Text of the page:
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Ken Bloom | USLHC | USA

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Pixel cosmics

While most of my time is spent on computing issues, there is (just a little) more to my research life.  Our group is also involved in building, installing and commissioning CMS’s forward pixel detector.  This is a silicon-based detector which records the position of charged particles.  Wafers of silicon are segmented into little squares (the pixels) that are 150 microns on a side.  When charged particles pass through a pixel, a little bit of charge is liberated in the material.  This charge can be picked up on a tiny amplifier and recorded into the data stream.  By looking at patterns of pixels that have charge in them, we can reconstruct the paths of the particles that passed through.  One particularly striking aspect of these detectors (to me, at least) is the density of readout channels.  The forward pixel detector is a few wheels that are about 10 cm in radius, but the whole detector has millions of readout channels!  (When I was in grad school, I worked on a similar device that had about 26,000 channels.  It seemed like a lot at the time.)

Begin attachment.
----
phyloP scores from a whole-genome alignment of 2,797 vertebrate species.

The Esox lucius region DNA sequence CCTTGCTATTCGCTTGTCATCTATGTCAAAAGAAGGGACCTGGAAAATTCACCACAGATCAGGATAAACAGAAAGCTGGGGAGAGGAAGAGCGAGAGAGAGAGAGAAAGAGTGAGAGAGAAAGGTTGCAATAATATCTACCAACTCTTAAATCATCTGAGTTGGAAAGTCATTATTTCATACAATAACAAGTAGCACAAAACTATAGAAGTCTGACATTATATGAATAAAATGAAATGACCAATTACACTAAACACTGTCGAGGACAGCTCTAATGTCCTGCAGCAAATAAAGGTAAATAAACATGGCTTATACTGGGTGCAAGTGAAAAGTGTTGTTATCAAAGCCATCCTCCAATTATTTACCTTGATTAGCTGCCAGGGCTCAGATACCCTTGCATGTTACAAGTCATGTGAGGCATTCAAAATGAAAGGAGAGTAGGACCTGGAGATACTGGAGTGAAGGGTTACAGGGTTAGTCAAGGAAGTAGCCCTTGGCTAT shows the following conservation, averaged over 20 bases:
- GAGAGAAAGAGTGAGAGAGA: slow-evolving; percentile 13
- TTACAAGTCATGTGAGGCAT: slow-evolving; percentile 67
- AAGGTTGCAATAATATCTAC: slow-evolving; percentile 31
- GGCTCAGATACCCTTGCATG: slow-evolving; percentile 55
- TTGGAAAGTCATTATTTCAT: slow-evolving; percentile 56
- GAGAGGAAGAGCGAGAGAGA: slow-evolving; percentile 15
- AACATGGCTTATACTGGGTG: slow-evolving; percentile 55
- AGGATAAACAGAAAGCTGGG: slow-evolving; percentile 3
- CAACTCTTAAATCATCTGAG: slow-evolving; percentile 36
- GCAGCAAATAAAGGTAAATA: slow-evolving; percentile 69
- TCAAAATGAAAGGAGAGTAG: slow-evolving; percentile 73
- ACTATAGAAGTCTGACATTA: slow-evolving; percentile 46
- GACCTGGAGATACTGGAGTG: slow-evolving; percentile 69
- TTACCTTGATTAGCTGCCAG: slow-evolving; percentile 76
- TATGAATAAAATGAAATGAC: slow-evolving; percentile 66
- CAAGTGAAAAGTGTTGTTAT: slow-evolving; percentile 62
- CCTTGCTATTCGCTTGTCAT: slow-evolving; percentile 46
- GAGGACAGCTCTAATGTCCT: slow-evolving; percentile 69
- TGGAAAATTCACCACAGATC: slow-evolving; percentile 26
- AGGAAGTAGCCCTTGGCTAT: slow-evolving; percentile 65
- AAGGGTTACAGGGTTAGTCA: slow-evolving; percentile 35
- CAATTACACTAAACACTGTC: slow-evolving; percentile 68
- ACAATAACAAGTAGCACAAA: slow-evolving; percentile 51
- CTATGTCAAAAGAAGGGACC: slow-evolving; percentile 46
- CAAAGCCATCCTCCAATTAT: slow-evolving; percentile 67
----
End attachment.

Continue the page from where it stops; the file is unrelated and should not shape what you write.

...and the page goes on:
Even though this detector hasn’t seen any beam yet, it is already time to think about replacing it; in a few years, its performance will be impaired by through radiation damage (it sits right next to the beam), and we can apply lessons that have been learned from building the current detector to the new one.

This summer, we set up a little lab down the hall from my office where we can start to study prototype detectors and readout chips for the next round.  We have a few spare pieces from the current detector and a rudimentary readout system for the electronics.  A couple of our students set up a couple of scintillators and phototubes so that we can trigger the readout on cosmic rays that pass through the silicon.  Here is a plot of the pulseheights that they read out of the system during a cosmic-ray run:

The curve that is superimposed on the distribution is a Landau function, which is what you expect to see.  Not bad!  Our guys pretty much got this on the first attempt — good for them.  I’m told that no one has actually seen an output spectrum from real incident particles from these devices for some time.  (We’ll be seeing lots of them in a few months, when the LHC starts up.)  Now we can start to think about looking how the performance varies as we vary the operating parameters, and about testing out prototype detectors when they become available.

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